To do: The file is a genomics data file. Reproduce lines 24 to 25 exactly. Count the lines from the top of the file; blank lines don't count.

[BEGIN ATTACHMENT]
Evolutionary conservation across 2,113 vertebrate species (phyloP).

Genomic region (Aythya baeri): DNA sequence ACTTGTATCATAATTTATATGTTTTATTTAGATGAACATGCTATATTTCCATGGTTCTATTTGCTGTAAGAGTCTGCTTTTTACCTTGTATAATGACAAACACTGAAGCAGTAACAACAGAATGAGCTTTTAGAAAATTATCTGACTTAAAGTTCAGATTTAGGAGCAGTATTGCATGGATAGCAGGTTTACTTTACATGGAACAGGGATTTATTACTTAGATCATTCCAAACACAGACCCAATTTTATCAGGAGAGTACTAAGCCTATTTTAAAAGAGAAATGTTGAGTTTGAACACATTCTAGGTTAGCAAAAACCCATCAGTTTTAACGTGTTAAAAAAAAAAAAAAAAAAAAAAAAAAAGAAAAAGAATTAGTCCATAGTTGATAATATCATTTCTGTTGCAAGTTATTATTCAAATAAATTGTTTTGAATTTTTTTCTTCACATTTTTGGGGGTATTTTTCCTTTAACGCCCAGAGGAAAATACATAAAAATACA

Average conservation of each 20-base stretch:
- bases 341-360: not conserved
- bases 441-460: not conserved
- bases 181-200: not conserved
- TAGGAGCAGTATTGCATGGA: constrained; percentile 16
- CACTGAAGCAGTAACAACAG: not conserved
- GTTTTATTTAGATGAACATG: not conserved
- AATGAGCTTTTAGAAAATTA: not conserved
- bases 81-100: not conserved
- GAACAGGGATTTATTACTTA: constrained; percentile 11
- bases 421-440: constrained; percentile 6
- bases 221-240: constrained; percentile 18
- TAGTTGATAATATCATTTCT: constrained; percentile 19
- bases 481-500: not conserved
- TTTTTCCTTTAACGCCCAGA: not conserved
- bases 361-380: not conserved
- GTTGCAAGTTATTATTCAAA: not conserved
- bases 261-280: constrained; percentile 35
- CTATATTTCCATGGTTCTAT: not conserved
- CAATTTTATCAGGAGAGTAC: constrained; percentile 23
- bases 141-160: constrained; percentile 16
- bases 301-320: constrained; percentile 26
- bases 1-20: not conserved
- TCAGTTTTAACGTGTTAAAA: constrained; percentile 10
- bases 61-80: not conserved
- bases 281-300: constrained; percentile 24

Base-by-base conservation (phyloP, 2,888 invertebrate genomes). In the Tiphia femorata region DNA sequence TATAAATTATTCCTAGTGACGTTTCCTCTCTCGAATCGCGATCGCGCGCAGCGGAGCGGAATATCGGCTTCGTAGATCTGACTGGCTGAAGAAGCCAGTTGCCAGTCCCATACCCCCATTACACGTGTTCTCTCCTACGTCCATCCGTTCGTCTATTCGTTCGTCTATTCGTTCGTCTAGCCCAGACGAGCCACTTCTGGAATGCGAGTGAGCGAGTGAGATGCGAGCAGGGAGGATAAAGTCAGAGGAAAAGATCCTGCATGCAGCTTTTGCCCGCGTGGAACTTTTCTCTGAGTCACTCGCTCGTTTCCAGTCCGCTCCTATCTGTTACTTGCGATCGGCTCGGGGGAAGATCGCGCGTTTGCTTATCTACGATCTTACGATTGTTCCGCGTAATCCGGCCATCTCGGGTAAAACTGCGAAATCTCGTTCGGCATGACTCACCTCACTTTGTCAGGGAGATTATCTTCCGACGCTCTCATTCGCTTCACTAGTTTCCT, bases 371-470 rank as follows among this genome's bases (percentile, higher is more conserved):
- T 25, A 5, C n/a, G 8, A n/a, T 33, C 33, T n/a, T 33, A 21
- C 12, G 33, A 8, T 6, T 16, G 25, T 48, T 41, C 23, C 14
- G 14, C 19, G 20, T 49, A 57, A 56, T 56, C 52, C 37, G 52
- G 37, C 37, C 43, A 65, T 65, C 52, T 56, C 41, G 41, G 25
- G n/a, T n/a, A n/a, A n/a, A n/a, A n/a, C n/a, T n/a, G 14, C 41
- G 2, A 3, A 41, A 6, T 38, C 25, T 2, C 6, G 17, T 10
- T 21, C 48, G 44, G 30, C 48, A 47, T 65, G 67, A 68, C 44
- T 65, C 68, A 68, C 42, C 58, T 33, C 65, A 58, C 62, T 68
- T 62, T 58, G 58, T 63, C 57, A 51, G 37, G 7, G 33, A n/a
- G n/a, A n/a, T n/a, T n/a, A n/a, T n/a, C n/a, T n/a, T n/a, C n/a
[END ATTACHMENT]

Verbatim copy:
- bases 301-320: constrained; percentile 26
- bases 1-20: not conserved